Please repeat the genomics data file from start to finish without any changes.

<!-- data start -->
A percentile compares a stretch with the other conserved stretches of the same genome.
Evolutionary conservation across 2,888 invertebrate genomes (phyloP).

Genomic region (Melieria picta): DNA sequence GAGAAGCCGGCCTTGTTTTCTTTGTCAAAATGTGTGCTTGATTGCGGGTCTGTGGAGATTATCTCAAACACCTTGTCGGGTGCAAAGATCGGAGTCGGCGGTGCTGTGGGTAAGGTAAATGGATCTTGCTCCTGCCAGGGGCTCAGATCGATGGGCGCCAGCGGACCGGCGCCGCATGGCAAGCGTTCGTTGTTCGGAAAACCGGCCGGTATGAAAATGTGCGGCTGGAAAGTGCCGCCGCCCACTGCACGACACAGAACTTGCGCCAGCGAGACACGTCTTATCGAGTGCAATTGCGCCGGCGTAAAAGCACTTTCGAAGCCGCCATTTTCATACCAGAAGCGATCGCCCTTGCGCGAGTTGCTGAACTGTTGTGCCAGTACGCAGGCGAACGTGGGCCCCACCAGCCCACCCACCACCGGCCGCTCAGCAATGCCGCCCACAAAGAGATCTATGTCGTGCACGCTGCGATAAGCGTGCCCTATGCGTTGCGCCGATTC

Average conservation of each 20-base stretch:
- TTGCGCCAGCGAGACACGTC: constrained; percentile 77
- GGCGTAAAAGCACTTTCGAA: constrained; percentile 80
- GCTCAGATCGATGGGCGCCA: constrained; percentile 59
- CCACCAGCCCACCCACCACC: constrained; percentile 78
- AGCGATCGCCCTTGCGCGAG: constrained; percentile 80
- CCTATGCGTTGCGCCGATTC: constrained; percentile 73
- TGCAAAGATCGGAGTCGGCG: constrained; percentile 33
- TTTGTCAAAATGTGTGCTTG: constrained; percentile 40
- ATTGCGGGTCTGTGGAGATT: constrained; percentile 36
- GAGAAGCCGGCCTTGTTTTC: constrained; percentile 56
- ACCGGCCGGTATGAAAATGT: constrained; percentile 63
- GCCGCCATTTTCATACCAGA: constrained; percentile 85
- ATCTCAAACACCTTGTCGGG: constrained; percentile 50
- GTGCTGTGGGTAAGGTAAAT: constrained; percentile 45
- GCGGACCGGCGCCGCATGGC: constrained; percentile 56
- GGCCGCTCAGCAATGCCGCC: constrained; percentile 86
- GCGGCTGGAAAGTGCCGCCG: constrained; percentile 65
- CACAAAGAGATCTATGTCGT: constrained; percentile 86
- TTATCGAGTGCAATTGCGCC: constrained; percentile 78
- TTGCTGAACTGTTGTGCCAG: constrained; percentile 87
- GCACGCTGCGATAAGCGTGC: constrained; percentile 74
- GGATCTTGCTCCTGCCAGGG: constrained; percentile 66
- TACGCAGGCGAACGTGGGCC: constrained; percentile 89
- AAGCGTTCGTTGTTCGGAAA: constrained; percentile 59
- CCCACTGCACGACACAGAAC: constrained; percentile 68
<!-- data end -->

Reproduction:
A percentile compares a stretch with the other conserved stretches of the same genome.
Evolutionary conservation across 2,888 invertebrate genomes (phyloP).

Genomic region (Melieria picta): DNA sequence GAGAAGCCGGCCTTGTTTTCTTTGTCAAAATGTGTGCTTGATTGCGGGTCTGTGGAGATTATCTCAAACACCTTGTCGGGTGCAAAGATCGGAGTCGGCGGTGCTGTGGGTAAGGTAAATGGATCTTGCTCCTGCCAGGGGCTCAGATCGATGGGCGCCAGCGGACCGGCGCCGCATGGCAAGCGTTCGTTGTTCGGAAAACCGGCCGGTATGAAAATGTGCGGCTGGAAAGTGCCGCCGCCCACTGCACGACACAGAACTTGCGCCAGCGAGACACGTCTTATCGAGTGCAATTGCGCCGGCGTAAAAGCACTTTCGAAGCCGCCATTTTCATACCAGAAGCGATCGCCCTTGCGCGAGTTGCTGAACTGTTGTGCCAGTACGCAGGCGAACGTGGGCCCCACCAGCCCACCCACCACCGGCCGCTCAGCAATGCCGCCCACAAAGAGATCTATGTCGTGCACGCTGCGATAAGCGTGCCCTATGCGTTGCGCCGATTC

Average conservation of each 20-base stretch:
- TTGCGCCAGCGAGACACGTC: constrained; percentile 77
- GGCGTAAAAGCACTTTCGAA: constrained; percentile 80
- GCTCAGATCGATGGGCGCCA: constrained; percentile 59
- CCACCAGCCCACCCACCACC: constrained; percentile 78
- AGCGATCGCCCTTGCGCGAG: constrained; percentile 80
- CCTATGCGTTGCGCCGATTC: constrained; percentile 73
- TGCAAAGATCGGAGTCGGCG: constrained; percentile 33
- TTTGTCAAAATGTGTGCTTG: constrained; percentile 40
- ATTGCGGGTCTGTGGAGATT: constrained; percentile 36
- GAGAAGCCGGCCTTGTTTTC: constrained; percentile 56
- ACCGGCCGGTATGAAAATGT: constrained; percentile 63
- GCCGCCATTTTCATACCAGA: constrained; percentile 85
- ATCTCAAACACCTTGTCGGG: constrained; percentile 50
- GTGCTGTGGGTAAGGTAAAT: constrained; percentile 45
- GCGGACCGGCGCCGCATGGC: constrained; percentile 56
- GGCCGCTCAGCAATGCCGCC: constrained; percentile 86
- GCGGCTGGAAAGTGCCGCCG: constrained; percentile 65
- CACAAAGAGATCTATGTCGT: constrained; percentile 86
- TTATCGAGTGCAATTGCGCC: constrained; percentile 78
- TTGCTGAACTGTTGTGCCAG: constrained; percentile 87
- GCACGCTGCGATAAGCGTGC: constrained; percentile 74
- GGATCTTGCTCCTGCCAGGG: constrained; percentile 66
- TACGCAGGCGAACGTGGGCC: constrained; percentile 89
- AAGCGTTCGTTGTTCGGAAA: constrained; percentile 59
- CCCACTGCACGACACAGAAC: constrained; percentile 68